The school year comes to a close this week here in our overly-large school district and, like the kids taking their final exams1, it’s time to reflect on the past ten months and figure out if I’ve learned anything over that time.
Since I don’t like multiple choice tests, this will be an essay.
One thing that’s been very clear in working with our schools this year is that they just love their data. Data, data, and more data.
An increasing amount of the precious little time available outside of actual teaching seems to be taken up with organizing and analyzing data on the kids.Â AndÂ to facilitate all that organizing and analyzing, our schools have adopted (or in a few cases, have been forced to adopt) the concept of “professional learning communities” (PLC)2.
It sounds nice, but I really wonder what’s happening in those structures. When talking to teachers and others in the schools, more often than not they refer to those gatherings as “meetings”, as in “I have a PLC meeting this afternoon”, often applying all the distain that many of us outside the classroom reserve for that term.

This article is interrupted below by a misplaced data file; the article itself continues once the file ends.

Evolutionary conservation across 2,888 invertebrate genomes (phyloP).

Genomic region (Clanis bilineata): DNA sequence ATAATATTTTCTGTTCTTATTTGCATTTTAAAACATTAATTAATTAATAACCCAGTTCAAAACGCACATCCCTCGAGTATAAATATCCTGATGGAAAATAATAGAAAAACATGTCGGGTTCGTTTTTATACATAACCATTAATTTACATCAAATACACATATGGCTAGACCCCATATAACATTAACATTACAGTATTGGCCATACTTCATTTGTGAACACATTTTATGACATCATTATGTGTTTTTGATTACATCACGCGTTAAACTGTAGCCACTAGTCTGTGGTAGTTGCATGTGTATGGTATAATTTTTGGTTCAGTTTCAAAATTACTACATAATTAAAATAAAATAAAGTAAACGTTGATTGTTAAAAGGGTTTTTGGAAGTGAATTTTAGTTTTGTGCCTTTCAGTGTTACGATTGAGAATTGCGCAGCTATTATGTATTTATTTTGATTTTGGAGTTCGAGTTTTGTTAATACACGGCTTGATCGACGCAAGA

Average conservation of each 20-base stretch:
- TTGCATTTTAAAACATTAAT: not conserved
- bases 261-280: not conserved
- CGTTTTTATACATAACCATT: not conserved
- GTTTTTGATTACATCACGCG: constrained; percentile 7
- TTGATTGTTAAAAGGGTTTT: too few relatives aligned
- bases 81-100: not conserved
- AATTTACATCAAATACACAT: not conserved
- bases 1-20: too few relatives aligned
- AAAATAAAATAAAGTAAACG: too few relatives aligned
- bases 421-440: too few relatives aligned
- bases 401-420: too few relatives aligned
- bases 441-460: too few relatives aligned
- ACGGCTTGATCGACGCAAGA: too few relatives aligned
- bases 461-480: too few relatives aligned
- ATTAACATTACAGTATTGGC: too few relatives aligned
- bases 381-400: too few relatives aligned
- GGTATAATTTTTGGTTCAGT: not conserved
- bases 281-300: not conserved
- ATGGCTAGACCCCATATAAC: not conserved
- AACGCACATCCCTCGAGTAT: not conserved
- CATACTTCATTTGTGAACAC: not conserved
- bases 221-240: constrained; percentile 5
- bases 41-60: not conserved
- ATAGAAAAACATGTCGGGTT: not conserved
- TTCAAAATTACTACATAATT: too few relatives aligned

Much of the focus of their meeting seems to be not on learning (professional or otherwise), or collaborating, or on forming communities, but on building “common assessments”, a phrase that boils down to everyone teaching a particular grade level or course giving the same tests to their kids at the same time.
The better to gather more data with – a vicious and never-ending circle.
When you toss in bracelets that are supposed to measure student engagement and a growing collection of other “assessment tools” that keep arriving in vendor spam, the obsession over data continues to grow.
So, at what point does the data become more important than the source of that data, which of course, are kids? Or when will more time and effort be devoted to the data?
I suspect the farther you take the numbers from the classroom, the more likely it’s already happened. Just look at our national education policy.
End of section 1. Wait for the proctor to instruct you to continue.
1 Which they discover quickly during their school experience are never the “final” exams. :-)
2 Many schools have altered the name to CLT (collaborative learning teams), or just CT, or some other variation on the same theme.